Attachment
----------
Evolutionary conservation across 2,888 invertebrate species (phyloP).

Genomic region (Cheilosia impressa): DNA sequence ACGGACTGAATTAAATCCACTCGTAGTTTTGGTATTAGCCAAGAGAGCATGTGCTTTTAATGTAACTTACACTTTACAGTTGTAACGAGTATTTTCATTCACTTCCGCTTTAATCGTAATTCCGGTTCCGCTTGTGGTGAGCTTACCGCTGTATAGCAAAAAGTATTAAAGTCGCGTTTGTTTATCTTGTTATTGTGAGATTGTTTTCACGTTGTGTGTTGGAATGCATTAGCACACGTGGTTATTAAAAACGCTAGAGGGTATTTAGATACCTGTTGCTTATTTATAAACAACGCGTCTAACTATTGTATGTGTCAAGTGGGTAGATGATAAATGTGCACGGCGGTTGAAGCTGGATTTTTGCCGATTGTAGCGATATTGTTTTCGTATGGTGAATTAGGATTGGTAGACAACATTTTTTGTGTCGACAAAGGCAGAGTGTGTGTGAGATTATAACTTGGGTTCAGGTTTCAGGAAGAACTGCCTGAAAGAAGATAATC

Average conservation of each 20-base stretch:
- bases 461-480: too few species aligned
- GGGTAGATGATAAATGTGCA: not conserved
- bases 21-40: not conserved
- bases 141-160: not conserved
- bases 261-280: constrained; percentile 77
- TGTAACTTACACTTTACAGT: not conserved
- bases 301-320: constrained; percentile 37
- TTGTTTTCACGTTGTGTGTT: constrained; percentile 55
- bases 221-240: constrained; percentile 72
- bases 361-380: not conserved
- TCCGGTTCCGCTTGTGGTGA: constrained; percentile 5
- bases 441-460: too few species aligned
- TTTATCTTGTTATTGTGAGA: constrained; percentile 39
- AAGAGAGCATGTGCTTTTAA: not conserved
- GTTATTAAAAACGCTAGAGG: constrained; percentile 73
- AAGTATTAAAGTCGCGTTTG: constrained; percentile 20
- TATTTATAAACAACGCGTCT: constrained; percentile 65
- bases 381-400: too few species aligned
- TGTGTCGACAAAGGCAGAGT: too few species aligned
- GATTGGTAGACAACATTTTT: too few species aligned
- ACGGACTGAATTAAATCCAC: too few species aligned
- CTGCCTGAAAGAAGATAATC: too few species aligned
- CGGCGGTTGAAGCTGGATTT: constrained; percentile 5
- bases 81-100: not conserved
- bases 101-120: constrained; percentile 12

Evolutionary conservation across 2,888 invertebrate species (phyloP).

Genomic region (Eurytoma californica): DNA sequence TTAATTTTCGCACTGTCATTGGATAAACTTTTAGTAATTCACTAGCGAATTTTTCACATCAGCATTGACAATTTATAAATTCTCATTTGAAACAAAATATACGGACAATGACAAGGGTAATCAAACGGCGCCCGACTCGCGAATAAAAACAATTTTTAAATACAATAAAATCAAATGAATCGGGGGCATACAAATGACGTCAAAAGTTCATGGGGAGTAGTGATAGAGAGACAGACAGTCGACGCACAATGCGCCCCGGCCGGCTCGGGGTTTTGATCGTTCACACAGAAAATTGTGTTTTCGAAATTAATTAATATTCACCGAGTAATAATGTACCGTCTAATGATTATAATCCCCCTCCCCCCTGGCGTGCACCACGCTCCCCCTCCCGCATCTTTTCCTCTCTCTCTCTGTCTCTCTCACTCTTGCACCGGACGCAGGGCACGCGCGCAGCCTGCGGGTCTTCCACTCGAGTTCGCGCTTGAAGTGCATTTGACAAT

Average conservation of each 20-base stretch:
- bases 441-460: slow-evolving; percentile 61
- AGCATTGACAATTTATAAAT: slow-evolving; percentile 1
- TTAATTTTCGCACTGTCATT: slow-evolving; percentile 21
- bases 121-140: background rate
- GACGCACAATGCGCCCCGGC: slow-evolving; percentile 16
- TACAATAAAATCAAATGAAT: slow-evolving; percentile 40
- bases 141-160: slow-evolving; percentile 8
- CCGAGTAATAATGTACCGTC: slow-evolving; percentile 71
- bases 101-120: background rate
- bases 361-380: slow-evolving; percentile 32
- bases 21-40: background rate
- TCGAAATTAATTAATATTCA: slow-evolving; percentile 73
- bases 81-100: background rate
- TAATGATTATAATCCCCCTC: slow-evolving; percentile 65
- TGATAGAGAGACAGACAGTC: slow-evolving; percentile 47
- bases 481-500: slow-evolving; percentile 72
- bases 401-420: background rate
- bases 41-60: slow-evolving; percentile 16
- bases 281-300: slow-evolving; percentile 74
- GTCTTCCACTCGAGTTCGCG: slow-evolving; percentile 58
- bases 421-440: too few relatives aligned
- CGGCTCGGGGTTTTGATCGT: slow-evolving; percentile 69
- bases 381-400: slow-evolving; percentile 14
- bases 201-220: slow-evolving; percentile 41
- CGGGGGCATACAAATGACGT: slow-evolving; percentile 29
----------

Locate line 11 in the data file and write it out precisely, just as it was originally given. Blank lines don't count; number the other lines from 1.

- TTGTTTTCACGTTGTGTGTT: constrained; percentile 55